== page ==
Tight budget leads city to look for alternatives

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— Dipping $410,792 into the city's discretionary reserves at Tuesday's budget retreat, City Council members bemoaned the city's lack of revenue to support its needs.
The city relies almost entirely on sales tax revenue to fill its coffers, but that will likely have to change in the near future, council members said.
"We have a problem and our problem is that we have to look towards a permanent source of financing for our city budget," said City Council President Pro Tem Kathy Connell.
The 2001 budget was identified as the tightest budget in a number of years by city officials in part because the city is not receiving enough money from sales tax collections. While the tourism industry has helped bring in millions of dollars in sales tax revenue to the city, increased growth in the community has not, in fact, paid for itself.
The city has hired two consultants from Colorado State University to analyze the state of the city's economy. Their preliminary report is likely to come before the City Council by the end of the month.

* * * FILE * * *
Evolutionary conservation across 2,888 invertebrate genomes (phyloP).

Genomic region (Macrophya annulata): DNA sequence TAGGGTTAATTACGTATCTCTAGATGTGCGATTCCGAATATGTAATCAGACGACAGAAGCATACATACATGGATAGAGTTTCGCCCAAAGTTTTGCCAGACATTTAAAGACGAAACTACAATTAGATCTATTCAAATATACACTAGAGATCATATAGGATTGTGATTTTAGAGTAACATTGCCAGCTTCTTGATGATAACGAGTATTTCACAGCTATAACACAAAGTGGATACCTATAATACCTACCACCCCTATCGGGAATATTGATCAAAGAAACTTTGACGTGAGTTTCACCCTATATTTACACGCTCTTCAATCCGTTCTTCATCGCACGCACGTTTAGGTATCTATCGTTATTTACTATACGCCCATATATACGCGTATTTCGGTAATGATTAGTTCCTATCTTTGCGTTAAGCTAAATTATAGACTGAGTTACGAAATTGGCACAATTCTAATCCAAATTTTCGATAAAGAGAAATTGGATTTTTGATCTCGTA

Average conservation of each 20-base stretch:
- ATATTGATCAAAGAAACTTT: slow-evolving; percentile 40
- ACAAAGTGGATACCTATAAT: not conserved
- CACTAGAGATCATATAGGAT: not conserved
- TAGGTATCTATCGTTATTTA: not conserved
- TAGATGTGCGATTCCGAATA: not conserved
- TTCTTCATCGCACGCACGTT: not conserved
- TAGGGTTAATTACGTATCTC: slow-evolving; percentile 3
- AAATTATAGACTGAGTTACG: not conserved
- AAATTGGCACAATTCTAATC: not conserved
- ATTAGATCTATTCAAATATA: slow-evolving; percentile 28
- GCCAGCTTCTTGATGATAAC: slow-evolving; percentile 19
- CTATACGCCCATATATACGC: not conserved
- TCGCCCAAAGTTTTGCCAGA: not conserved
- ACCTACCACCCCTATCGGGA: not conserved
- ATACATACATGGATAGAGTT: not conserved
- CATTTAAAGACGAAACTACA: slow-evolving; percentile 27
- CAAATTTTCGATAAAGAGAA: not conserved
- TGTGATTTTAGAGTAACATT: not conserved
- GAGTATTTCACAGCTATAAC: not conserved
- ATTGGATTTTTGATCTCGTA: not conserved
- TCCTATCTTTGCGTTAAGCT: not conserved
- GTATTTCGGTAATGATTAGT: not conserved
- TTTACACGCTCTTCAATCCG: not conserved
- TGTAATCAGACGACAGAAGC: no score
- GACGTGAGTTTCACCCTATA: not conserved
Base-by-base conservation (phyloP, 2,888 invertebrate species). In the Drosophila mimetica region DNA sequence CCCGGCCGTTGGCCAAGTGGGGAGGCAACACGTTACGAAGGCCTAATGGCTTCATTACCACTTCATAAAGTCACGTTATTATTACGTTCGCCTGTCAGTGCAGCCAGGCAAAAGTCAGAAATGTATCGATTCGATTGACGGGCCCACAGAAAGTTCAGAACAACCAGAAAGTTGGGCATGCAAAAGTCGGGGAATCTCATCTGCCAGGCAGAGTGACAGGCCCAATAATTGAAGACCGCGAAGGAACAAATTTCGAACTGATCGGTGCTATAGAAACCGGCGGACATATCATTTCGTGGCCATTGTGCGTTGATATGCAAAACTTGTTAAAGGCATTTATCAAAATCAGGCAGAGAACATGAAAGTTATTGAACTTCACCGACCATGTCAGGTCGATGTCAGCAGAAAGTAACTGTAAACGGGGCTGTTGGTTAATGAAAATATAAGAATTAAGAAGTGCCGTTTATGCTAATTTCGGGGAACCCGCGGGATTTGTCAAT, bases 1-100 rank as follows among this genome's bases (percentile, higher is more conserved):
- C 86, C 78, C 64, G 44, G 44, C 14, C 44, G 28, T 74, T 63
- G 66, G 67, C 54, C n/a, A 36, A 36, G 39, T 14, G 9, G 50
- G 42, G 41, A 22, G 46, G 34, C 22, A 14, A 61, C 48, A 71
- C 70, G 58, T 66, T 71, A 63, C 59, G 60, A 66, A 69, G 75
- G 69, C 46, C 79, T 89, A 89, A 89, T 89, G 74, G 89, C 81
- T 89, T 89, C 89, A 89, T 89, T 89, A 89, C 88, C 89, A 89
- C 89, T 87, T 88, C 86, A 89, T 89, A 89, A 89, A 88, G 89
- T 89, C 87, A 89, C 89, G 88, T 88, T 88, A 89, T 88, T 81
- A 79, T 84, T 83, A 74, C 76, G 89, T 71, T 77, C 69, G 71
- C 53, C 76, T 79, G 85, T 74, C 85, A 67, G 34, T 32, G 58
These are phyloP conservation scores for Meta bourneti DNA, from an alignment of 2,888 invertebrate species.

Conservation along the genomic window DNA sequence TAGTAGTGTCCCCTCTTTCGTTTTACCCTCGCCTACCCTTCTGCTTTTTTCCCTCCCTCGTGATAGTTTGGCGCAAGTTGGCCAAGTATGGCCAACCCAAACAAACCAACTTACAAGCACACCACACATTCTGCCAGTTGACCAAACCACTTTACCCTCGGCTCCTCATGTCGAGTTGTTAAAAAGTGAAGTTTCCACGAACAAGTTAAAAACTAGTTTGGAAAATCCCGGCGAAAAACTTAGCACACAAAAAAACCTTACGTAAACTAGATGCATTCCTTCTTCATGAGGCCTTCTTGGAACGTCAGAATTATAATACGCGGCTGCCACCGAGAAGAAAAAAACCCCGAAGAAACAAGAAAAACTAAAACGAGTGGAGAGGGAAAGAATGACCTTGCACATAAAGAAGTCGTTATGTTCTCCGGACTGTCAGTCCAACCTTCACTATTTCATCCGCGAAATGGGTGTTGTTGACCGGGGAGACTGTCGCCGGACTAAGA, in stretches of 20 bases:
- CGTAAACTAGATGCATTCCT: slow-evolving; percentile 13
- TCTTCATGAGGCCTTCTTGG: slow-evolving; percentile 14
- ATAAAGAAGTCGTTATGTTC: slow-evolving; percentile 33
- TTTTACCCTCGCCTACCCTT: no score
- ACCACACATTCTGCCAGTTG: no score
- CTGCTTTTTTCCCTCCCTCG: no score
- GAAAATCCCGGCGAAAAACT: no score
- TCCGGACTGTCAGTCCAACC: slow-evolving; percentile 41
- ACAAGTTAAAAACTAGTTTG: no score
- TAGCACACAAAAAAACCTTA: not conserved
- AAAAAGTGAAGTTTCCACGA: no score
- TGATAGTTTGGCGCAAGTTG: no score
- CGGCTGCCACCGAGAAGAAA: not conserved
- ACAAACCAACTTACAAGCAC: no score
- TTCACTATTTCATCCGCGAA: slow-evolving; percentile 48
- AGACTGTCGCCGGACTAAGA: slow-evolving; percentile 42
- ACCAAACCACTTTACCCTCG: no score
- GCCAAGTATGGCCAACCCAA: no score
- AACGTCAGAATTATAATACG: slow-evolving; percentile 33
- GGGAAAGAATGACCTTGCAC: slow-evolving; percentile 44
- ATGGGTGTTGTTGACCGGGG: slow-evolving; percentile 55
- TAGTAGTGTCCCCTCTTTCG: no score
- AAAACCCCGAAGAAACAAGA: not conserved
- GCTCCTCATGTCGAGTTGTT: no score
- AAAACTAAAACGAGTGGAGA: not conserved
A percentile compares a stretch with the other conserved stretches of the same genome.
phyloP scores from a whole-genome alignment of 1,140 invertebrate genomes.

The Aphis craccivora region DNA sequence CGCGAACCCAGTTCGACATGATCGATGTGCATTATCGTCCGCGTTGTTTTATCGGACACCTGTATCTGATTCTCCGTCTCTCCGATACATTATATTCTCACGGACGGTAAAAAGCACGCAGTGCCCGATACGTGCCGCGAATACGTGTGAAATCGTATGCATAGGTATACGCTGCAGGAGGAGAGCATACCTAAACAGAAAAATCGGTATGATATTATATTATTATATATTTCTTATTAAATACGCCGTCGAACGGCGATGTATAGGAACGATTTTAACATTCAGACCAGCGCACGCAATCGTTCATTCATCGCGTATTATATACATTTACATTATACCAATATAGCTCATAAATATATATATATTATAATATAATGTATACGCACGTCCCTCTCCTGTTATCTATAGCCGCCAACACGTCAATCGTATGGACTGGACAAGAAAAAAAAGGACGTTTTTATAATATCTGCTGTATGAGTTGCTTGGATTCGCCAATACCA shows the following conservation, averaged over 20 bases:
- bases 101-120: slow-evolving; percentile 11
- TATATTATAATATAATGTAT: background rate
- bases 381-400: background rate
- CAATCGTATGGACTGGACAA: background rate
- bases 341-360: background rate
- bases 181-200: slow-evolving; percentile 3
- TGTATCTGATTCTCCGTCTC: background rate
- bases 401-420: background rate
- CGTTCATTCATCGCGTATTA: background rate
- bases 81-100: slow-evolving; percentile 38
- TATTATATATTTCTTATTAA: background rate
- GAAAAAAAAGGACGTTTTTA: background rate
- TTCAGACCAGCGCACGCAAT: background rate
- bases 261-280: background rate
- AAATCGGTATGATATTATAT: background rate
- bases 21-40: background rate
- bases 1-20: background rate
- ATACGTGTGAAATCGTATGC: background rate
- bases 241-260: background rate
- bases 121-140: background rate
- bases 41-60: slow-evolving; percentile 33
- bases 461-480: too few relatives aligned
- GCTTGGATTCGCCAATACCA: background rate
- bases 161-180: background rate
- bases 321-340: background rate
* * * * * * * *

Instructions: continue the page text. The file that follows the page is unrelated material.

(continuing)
Harvey Cutler and Stephen Davies were hired about three months ago by the city, the county and the chamber to analyze the status of city and county finances and to make recommendations about how best to manage the future of these two markets.
They have worked on similar projects for cities such as Fort Collins and Loveland, although this will be the first ski resort they have taken on.
The consultants plan to present new figures to the city soon, after which they will begin to run "simulations." These simulations will extrapolate on hypothetical situations to determine their economic impact on the Steamboat community.
Possible simulations include a property tax simulation, in which the effect of a property tax on various residential and commercial properties could be assessed.
The consultants could also assess the effect of different levels of migration on the economy.
The simulations will hopefully allow the city, chamber and county officials to get a sense of what might happen if they did decide to institute policy changes.
New revenue sources can mean everything from impact fees to a property tax depending on whom you talk to, though the city will likely look to a variety of sources to find new revenue.
"The time is coming," said City Council President Kevin Bennett. "I think that by next fall there needs to be the opportunity for voters to respond to a ballot issue that will offer the city the ability to diversify its revenue sources."

To reach Avi Salzman call 871-4203 or e-mail asalzman@amigo.net

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